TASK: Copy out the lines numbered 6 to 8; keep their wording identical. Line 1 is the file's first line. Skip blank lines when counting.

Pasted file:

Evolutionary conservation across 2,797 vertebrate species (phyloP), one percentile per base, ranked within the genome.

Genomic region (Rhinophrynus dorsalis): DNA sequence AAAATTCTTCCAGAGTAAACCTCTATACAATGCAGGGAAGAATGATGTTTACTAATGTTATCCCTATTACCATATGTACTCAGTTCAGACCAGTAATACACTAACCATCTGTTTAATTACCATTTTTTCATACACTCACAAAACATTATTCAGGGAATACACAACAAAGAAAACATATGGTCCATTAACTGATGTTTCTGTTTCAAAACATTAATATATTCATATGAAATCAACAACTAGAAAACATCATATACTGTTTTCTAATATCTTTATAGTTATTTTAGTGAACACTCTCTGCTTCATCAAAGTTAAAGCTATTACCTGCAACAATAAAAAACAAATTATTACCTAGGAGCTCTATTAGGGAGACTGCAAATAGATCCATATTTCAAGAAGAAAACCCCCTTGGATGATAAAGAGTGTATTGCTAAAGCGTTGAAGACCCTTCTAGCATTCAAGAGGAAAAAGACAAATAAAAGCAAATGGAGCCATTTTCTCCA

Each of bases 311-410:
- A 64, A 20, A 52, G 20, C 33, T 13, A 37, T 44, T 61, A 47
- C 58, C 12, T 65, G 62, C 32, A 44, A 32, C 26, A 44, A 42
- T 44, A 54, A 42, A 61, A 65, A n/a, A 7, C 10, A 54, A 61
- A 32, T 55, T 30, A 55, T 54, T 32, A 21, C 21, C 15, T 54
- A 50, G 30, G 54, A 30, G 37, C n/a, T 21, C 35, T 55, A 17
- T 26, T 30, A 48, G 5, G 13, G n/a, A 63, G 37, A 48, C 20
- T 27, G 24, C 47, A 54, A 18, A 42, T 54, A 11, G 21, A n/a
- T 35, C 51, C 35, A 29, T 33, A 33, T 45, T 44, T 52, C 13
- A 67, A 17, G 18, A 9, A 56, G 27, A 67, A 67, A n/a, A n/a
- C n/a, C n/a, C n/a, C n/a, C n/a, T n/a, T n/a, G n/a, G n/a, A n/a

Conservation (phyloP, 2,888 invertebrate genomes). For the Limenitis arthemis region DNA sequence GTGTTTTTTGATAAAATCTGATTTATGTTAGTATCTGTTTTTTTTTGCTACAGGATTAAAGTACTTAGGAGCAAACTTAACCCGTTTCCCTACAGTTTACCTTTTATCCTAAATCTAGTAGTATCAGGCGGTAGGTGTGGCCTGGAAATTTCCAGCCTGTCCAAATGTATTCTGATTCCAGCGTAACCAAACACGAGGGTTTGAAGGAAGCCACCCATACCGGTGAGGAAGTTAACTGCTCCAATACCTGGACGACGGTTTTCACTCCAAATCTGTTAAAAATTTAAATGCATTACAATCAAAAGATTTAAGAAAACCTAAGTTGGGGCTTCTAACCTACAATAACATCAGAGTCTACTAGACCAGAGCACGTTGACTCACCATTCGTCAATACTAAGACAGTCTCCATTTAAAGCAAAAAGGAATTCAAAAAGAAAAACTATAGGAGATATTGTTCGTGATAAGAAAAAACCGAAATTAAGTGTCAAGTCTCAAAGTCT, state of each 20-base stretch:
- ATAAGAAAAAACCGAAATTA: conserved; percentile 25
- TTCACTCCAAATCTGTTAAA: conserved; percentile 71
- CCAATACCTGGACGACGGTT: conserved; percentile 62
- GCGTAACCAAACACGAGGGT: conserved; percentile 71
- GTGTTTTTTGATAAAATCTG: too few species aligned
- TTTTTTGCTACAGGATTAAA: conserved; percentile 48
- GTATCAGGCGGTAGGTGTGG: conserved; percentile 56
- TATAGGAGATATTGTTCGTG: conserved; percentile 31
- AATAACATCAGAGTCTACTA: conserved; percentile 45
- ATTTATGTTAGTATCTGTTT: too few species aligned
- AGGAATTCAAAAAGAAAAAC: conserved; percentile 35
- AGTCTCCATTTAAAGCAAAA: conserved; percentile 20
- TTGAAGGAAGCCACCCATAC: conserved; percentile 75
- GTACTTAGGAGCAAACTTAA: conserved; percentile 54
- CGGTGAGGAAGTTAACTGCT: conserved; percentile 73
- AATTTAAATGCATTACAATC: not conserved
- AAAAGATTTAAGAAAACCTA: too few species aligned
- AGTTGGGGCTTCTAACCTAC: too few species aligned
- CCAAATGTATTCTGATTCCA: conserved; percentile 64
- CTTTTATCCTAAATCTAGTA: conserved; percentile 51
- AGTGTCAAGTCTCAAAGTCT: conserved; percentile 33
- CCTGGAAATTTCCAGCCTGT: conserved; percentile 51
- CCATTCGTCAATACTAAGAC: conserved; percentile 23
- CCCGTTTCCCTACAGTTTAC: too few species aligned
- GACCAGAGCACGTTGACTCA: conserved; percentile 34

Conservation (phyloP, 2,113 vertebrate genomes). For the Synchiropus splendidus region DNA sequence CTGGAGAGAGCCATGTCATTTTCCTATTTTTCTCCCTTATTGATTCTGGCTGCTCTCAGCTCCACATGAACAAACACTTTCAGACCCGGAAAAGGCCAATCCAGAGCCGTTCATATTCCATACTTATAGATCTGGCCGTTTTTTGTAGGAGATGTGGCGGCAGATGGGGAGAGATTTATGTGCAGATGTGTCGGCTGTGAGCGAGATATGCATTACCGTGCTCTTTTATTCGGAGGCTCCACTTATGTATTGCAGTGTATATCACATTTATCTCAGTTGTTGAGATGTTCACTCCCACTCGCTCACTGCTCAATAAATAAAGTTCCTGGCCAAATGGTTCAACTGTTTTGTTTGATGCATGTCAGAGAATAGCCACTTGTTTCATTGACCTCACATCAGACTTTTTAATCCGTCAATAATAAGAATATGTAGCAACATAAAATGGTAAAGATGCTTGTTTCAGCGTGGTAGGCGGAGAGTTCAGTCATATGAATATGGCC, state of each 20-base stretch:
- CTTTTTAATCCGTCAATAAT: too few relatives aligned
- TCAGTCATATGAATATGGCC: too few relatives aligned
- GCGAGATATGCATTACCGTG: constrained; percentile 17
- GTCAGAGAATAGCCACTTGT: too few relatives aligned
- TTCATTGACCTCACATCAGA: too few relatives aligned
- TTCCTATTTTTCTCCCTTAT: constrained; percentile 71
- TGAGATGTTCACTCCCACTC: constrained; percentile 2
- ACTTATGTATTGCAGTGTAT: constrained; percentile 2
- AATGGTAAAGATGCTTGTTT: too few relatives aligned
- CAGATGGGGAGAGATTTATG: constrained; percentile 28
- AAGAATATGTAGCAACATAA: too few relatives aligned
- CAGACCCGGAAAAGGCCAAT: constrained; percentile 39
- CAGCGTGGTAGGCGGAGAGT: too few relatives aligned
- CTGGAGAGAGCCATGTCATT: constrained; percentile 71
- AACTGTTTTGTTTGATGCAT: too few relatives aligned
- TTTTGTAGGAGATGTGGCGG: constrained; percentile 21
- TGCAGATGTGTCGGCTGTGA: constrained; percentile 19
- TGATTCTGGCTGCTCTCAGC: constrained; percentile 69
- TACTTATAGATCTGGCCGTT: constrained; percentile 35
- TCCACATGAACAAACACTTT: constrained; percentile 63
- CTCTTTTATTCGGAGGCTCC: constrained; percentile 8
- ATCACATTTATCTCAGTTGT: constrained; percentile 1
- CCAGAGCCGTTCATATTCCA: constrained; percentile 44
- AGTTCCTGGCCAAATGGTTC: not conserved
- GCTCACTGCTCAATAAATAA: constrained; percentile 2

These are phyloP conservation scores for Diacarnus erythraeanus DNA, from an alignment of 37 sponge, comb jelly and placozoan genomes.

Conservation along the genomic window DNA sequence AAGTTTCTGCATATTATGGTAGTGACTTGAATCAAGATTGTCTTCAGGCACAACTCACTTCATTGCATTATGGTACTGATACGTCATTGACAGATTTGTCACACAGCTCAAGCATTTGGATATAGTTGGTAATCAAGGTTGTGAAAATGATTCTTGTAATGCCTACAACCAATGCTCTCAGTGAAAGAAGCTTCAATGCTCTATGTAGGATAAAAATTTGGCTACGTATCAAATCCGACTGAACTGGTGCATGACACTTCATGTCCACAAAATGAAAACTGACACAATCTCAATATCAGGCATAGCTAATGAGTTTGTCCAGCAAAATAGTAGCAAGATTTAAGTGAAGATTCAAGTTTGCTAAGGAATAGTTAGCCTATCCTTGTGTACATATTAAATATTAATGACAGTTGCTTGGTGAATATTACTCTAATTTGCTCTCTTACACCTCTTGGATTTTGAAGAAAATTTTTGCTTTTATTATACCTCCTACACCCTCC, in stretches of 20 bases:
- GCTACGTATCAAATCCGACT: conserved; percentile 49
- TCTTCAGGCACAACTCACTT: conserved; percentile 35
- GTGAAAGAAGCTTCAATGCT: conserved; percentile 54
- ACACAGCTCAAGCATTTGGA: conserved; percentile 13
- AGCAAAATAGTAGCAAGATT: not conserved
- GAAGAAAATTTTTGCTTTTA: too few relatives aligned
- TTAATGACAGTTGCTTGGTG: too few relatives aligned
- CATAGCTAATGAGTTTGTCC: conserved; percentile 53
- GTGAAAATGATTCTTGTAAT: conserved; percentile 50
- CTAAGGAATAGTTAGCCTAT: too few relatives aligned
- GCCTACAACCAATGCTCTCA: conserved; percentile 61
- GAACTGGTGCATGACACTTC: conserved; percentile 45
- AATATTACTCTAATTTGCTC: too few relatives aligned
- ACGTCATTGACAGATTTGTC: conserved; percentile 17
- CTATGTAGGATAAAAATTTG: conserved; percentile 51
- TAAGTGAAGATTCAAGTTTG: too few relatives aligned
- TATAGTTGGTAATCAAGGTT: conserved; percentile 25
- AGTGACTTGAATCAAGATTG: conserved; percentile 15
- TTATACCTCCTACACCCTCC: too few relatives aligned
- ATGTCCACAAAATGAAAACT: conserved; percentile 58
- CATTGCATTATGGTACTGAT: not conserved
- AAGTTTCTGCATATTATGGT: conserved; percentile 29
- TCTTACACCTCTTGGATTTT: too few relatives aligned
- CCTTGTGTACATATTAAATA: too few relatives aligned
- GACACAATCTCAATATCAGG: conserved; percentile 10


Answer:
- T 44, A 54, A 42, A 61, A 65, A n/a, A 7, C 10, A 54, A 61
- A 32, T 55, T 30, A 55, T 54, T 32, A 21, C 21, C 15, T 54
- A 50, G 30, G 54, A 30, G 37, C n/a, T 21, C 35, T 55, A 17